This drawing is one of several torn flag drawings which are part of a larger body of work titled “American Dream.” The events of the past decade, particularly the economic crisis, have caused me to deeply question the concept of the American Dream, at least as I understood it as a child of the 1970s. During the depths of the recession I became intensely sad and angry at the feeling that the American Dream has been stolen from my generation and those to follow. The ensuing political opportunism and deliberately induced discord have led to increasingly extreme results with no end currently in sight. These flags represent the battered state of the American Dream as well as our state of being torn apart from one another by the current political climate.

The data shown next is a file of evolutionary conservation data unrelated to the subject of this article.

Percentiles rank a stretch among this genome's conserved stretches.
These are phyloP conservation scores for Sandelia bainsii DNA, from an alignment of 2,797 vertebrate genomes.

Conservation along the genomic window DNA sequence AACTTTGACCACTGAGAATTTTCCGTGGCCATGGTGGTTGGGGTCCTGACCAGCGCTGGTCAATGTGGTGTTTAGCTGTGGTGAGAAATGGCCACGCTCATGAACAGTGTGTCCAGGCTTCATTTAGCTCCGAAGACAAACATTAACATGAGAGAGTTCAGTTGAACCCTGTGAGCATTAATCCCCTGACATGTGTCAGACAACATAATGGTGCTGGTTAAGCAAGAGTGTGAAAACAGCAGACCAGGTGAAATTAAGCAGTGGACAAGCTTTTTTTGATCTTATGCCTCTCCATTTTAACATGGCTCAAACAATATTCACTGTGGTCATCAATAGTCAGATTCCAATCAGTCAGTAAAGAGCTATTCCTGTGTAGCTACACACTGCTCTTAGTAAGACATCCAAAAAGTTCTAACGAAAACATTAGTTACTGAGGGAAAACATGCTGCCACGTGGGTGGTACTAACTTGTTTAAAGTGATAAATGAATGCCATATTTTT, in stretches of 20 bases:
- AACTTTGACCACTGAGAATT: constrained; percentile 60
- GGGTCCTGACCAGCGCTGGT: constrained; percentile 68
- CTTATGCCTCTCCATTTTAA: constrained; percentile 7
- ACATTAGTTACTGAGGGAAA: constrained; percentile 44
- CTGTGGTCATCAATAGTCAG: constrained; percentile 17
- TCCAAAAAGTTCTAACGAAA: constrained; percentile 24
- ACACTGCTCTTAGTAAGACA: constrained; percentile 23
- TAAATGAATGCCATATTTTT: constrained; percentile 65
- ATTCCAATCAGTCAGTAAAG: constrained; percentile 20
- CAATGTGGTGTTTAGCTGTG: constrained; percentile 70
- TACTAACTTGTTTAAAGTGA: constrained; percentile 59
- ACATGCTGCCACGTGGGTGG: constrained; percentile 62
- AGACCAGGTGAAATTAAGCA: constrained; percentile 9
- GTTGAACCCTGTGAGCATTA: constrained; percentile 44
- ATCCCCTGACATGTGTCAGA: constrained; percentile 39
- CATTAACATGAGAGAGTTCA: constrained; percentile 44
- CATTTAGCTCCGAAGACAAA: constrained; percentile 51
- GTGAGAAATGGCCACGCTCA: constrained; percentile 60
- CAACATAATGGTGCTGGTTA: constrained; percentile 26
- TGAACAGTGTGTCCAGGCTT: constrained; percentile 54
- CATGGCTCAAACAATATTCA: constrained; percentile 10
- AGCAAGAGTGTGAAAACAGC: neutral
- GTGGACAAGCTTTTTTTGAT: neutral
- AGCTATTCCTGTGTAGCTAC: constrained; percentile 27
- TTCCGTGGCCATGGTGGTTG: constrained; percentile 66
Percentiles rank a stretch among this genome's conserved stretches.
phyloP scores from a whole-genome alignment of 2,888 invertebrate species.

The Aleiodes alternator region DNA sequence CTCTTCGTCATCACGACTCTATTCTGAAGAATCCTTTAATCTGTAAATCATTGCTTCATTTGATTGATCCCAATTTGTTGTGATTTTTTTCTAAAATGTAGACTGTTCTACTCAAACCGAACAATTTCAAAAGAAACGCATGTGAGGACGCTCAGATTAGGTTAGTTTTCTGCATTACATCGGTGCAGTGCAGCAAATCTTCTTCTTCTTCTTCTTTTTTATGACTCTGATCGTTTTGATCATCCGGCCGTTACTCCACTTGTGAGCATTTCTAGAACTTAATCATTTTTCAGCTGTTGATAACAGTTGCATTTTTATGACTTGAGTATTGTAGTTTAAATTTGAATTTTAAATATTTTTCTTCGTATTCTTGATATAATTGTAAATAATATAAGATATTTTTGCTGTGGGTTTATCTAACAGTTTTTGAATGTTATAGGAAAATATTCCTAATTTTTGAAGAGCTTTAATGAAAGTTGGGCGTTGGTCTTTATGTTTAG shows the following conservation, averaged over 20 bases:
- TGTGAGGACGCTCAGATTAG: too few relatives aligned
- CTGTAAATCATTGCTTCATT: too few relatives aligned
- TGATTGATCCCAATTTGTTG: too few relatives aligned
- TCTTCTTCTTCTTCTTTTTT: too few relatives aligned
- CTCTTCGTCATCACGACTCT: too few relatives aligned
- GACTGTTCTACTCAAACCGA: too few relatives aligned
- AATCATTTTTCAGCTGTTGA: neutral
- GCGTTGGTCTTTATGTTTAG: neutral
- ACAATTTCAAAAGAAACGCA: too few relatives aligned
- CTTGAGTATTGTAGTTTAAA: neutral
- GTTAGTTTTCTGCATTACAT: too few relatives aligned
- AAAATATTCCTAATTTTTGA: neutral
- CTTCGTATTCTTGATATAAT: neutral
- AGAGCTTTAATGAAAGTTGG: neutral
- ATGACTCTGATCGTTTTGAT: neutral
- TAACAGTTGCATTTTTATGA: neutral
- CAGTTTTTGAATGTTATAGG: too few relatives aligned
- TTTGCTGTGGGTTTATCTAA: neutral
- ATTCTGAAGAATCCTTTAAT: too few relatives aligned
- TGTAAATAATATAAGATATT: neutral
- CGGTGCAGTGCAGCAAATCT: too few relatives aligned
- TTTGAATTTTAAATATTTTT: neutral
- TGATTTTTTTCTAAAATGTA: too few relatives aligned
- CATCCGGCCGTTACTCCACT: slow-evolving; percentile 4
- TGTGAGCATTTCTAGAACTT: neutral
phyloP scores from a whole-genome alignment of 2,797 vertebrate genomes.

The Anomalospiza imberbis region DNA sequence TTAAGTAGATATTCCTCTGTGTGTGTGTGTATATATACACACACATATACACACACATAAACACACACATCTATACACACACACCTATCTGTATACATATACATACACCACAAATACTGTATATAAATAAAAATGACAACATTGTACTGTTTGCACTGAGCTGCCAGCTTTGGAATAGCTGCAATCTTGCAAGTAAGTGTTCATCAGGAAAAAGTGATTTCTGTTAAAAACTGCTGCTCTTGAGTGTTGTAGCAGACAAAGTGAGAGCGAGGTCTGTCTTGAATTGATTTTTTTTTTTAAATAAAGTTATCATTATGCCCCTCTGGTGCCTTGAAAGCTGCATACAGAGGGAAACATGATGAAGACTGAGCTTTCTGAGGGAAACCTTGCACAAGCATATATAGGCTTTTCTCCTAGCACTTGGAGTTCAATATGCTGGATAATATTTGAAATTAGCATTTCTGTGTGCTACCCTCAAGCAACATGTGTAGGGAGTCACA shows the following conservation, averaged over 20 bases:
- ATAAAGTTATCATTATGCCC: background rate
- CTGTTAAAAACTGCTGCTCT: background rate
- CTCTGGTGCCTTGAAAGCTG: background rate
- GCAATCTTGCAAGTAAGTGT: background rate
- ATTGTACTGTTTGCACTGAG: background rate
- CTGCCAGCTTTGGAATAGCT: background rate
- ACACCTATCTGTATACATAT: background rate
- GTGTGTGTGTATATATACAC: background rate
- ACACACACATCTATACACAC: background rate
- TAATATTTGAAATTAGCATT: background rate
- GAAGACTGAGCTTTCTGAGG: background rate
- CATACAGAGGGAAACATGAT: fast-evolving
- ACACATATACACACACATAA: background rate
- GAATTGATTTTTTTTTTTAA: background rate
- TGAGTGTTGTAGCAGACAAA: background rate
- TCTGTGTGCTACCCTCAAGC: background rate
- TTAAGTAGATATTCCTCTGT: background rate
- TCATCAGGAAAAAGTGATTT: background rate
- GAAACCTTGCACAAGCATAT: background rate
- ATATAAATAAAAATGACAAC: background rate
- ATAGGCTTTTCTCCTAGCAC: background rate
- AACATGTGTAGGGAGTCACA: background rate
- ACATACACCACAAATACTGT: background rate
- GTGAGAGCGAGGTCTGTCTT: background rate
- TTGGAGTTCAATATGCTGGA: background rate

Once upon a time as a young, optimistic art school graduate, I assumed I would spend all my time making art and everything else would just fall into place. Sound familiar? Many days came and went. I worked. I got married. Moved. Bought a house. Some days I made art, some days–well there’s always tomorrow right? It wasn’t until after my son was born that I realized time is limited. Like really limited. Like 2 hours until mother’s morning out is over and no more time until Thursday. That’s when I started to get disciplined. I read First Things First. It helped.
A few years after that, I attended a presentation on marketing by local artist Carmella Jarvi. She made a suggestion that resonated with me: Keep track of how you spend your time for two weeks. I strongly recommend doing this. I guarantee you’ll find some time-wasting activities that you can reduce to make room for your creative work.